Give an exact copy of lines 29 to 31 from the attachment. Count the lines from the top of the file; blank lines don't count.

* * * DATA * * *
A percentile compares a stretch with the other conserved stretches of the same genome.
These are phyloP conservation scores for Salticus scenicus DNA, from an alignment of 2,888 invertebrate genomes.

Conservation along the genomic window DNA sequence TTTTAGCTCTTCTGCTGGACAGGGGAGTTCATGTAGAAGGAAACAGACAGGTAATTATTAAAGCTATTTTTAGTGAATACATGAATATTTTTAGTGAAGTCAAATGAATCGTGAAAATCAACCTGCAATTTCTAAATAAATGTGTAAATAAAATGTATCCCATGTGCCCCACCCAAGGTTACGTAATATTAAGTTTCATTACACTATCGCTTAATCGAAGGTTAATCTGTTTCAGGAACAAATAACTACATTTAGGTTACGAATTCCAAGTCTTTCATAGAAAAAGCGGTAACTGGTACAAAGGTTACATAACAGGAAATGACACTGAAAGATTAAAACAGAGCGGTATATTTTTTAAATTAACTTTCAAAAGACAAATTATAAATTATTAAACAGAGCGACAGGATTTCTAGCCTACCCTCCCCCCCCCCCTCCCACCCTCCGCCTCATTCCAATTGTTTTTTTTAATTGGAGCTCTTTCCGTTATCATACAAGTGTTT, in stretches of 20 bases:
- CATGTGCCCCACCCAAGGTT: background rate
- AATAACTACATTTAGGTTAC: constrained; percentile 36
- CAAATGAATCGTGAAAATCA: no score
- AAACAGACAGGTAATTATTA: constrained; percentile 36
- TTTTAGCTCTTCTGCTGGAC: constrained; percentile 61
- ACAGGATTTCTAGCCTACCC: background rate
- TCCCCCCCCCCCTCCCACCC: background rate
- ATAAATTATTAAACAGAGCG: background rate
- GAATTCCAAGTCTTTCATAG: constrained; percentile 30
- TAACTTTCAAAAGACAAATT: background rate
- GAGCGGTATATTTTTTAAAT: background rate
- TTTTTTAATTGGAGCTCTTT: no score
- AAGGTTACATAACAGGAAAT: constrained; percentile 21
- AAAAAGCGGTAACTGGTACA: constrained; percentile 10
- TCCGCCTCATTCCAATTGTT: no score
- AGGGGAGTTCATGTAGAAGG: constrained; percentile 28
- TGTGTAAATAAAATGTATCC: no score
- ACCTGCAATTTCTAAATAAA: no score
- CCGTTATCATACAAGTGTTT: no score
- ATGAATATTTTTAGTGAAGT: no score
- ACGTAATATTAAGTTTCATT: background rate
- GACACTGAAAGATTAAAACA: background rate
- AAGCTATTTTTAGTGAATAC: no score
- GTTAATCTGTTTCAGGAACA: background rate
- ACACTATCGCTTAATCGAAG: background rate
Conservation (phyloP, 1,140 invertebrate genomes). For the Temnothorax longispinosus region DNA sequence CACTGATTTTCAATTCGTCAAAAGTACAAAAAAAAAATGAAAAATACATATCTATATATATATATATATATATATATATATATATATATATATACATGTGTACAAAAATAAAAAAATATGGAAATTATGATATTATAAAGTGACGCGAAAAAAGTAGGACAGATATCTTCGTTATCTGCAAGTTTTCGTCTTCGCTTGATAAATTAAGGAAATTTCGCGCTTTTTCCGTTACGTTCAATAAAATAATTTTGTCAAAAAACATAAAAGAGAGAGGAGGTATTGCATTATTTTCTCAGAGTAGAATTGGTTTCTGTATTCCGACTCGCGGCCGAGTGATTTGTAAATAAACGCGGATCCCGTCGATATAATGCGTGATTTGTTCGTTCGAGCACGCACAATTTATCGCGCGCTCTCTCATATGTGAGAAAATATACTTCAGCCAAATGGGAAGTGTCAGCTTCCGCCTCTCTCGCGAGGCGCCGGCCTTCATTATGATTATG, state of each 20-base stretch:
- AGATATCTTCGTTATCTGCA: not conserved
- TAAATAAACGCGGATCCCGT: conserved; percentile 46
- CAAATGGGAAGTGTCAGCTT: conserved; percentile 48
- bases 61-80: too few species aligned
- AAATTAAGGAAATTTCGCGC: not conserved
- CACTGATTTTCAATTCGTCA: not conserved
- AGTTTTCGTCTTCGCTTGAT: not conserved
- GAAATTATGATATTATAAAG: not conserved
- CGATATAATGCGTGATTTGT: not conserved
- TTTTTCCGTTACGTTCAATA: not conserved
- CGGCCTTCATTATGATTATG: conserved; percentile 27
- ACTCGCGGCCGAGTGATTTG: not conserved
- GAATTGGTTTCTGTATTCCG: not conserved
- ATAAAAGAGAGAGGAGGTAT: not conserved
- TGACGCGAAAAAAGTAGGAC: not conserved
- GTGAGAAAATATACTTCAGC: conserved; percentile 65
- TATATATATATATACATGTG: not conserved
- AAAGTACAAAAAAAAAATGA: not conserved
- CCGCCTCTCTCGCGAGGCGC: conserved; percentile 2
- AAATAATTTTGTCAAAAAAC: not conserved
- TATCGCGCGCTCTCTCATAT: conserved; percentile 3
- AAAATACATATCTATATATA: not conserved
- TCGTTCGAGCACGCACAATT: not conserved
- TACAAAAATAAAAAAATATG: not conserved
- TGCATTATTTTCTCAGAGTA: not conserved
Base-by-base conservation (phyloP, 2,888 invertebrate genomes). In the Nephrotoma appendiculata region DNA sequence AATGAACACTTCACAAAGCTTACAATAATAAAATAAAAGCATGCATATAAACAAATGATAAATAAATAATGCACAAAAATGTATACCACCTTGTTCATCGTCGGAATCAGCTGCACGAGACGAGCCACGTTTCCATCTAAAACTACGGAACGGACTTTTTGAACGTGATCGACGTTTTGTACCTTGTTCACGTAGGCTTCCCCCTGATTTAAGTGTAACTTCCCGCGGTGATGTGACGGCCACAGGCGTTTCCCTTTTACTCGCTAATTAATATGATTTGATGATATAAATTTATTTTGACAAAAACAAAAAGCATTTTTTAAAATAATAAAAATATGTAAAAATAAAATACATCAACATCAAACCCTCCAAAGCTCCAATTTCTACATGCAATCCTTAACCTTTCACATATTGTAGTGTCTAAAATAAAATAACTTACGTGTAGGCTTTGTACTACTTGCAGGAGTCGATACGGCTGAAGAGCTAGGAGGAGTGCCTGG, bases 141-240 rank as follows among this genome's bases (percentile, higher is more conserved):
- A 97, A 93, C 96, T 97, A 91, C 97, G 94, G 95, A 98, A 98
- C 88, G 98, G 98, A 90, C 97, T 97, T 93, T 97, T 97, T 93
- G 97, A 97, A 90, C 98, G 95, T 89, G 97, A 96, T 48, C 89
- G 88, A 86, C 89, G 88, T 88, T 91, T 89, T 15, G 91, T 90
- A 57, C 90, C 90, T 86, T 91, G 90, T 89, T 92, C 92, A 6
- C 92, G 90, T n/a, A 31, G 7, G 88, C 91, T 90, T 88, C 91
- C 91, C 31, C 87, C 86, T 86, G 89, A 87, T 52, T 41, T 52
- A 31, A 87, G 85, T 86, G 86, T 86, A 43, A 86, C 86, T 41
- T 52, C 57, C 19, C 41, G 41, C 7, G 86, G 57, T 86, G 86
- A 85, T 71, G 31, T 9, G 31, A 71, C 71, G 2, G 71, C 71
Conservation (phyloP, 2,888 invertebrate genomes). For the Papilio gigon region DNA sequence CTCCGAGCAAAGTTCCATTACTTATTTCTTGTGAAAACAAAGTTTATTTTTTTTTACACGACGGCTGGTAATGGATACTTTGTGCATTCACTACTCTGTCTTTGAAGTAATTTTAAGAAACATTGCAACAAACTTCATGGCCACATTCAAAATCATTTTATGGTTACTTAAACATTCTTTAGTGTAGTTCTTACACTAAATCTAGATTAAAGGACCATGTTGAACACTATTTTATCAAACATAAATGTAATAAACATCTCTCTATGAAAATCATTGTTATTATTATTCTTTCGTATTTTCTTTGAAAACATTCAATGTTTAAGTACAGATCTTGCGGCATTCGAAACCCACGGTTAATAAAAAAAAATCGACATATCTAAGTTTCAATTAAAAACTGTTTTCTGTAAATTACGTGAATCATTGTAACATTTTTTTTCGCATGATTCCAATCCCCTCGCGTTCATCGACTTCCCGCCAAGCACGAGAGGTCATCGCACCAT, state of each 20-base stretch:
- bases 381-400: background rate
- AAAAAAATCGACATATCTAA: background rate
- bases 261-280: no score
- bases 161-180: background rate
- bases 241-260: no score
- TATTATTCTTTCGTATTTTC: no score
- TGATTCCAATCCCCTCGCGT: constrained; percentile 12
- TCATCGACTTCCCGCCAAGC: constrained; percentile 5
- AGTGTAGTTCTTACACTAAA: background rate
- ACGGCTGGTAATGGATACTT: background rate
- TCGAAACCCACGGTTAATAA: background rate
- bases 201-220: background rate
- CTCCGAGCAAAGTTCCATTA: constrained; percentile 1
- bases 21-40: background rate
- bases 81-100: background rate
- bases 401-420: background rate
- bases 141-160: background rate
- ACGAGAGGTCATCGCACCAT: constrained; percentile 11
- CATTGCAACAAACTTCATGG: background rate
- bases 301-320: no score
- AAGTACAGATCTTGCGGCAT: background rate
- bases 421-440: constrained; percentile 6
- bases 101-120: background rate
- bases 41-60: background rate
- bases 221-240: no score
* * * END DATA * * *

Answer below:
Conservation (phyloP, 1,140 invertebrate genomes). For the Temnothorax longispinosus region DNA sequence CACTGATTTTCAATTCGTCAAAAGTACAAAAAAAAAATGAAAAATACATATCTATATATATATATATATATATATATATATATATATATATATACATGTGTACAAAAATAAAAAAATATGGAAATTATGATATTATAAAGTGACGCGAAAAAAGTAGGACAGATATCTTCGTTATCTGCAAGTTTTCGTCTTCGCTTGATAAATTAAGGAAATTTCGCGCTTTTTCCGTTACGTTCAATAAAATAATTTTGTCAAAAAACATAAAAGAGAGAGGAGGTATTGCATTATTTTCTCAGAGTAGAATTGGTTTCTGTATTCCGACTCGCGGCCGAGTGATTTGTAAATAAACGCGGATCCCGTCGATATAATGCGTGATTTGTTCGTTCGAGCACGCACAATTTATCGCGCGCTCTCTCATATGTGAGAAAATATACTTCAGCCAAATGGGAAGTGTCAGCTTCCGCCTCTCTCGCGAGGCGCCGGCCTTCATTATGATTATG, state of each 20-base stretch:
- AGATATCTTCGTTATCTGCA: not conserved
- TAAATAAACGCGGATCCCGT: conserved; percentile 46